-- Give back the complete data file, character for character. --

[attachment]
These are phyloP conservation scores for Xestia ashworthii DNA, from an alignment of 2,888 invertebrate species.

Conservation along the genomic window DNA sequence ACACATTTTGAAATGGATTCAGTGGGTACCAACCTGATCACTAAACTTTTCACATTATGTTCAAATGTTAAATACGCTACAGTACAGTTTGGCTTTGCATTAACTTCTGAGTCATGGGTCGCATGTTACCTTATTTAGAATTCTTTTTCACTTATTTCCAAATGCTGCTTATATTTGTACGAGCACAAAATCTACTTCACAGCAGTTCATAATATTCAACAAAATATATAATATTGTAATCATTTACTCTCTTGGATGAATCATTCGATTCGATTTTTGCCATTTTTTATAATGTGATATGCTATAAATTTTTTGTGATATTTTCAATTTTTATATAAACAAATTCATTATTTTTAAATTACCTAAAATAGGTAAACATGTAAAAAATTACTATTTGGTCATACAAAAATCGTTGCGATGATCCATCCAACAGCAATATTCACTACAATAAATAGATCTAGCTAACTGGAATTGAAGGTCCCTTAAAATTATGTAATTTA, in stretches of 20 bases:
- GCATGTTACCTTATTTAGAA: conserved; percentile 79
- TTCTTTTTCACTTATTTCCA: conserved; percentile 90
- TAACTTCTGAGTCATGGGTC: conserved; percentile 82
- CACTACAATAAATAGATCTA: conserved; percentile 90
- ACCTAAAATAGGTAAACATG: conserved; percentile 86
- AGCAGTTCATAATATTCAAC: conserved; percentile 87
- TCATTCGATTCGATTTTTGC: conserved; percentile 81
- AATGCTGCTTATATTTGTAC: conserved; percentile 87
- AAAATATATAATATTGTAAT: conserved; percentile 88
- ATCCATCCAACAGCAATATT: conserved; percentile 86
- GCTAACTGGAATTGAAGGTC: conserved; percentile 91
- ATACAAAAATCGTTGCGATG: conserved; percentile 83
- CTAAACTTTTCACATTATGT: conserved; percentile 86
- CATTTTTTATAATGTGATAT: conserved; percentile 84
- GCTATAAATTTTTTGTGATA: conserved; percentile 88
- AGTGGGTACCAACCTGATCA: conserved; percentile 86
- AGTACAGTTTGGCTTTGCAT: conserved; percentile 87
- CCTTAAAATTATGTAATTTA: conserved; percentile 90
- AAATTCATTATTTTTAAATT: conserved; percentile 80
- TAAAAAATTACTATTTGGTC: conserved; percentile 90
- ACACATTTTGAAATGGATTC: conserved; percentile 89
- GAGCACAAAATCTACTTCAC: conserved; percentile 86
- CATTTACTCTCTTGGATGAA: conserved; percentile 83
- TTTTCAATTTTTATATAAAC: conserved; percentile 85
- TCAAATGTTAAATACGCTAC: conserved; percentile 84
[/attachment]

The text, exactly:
These are phyloP conservation scores for Xestia ashworthii DNA, from an alignment of 2,888 invertebrate species.

Conservation along the genomic window DNA sequence ACACATTTTGAAATGGATTCAGTGGGTACCAACCTGATCACTAAACTTTTCACATTATGTTCAAATGTTAAATACGCTACAGTACAGTTTGGCTTTGCATTAACTTCTGAGTCATGGGTCGCATGTTACCTTATTTAGAATTCTTTTTCACTTATTTCCAAATGCTGCTTATATTTGTACGAGCACAAAATCTACTTCACAGCAGTTCATAATATTCAACAAAATATATAATATTGTAATCATTTACTCTCTTGGATGAATCATTCGATTCGATTTTTGCCATTTTTTATAATGTGATATGCTATAAATTTTTTGTGATATTTTCAATTTTTATATAAACAAATTCATTATTTTTAAATTACCTAAAATAGGTAAACATGTAAAAAATTACTATTTGGTCATACAAAAATCGTTGCGATGATCCATCCAACAGCAATATTCACTACAATAAATAGATCTAGCTAACTGGAATTGAAGGTCCCTTAAAATTATGTAATTTA, in stretches of 20 bases:
- GCATGTTACCTTATTTAGAA: conserved; percentile 79
- TTCTTTTTCACTTATTTCCA: conserved; percentile 90
- TAACTTCTGAGTCATGGGTC: conserved; percentile 82
- CACTACAATAAATAGATCTA: conserved; percentile 90
- ACCTAAAATAGGTAAACATG: conserved; percentile 86
- AGCAGTTCATAATATTCAAC: conserved; percentile 87
- TCATTCGATTCGATTTTTGC: conserved; percentile 81
- AATGCTGCTTATATTTGTAC: conserved; percentile 87
- AAAATATATAATATTGTAAT: conserved; percentile 88
- ATCCATCCAACAGCAATATT: conserved; percentile 86
- GCTAACTGGAATTGAAGGTC: conserved; percentile 91
- ATACAAAAATCGTTGCGATG: conserved; percentile 83
- CTAAACTTTTCACATTATGT: conserved; percentile 86
- CATTTTTTATAATGTGATAT: conserved; percentile 84
- GCTATAAATTTTTTGTGATA: conserved; percentile 88
- AGTGGGTACCAACCTGATCA: conserved; percentile 86
- AGTACAGTTTGGCTTTGCAT: conserved; percentile 87
- CCTTAAAATTATGTAATTTA: conserved; percentile 90
- AAATTCATTATTTTTAAATT: conserved; percentile 80
- TAAAAAATTACTATTTGGTC: conserved; percentile 90
- ACACATTTTGAAATGGATTC: conserved; percentile 89
- GAGCACAAAATCTACTTCAC: conserved; percentile 86
- CATTTACTCTCTTGGATGAA: conserved; percentile 83
- TTTTCAATTTTTATATAAAC: conserved; percentile 85
- TCAAATGTTAAATACGCTAC: conserved; percentile 84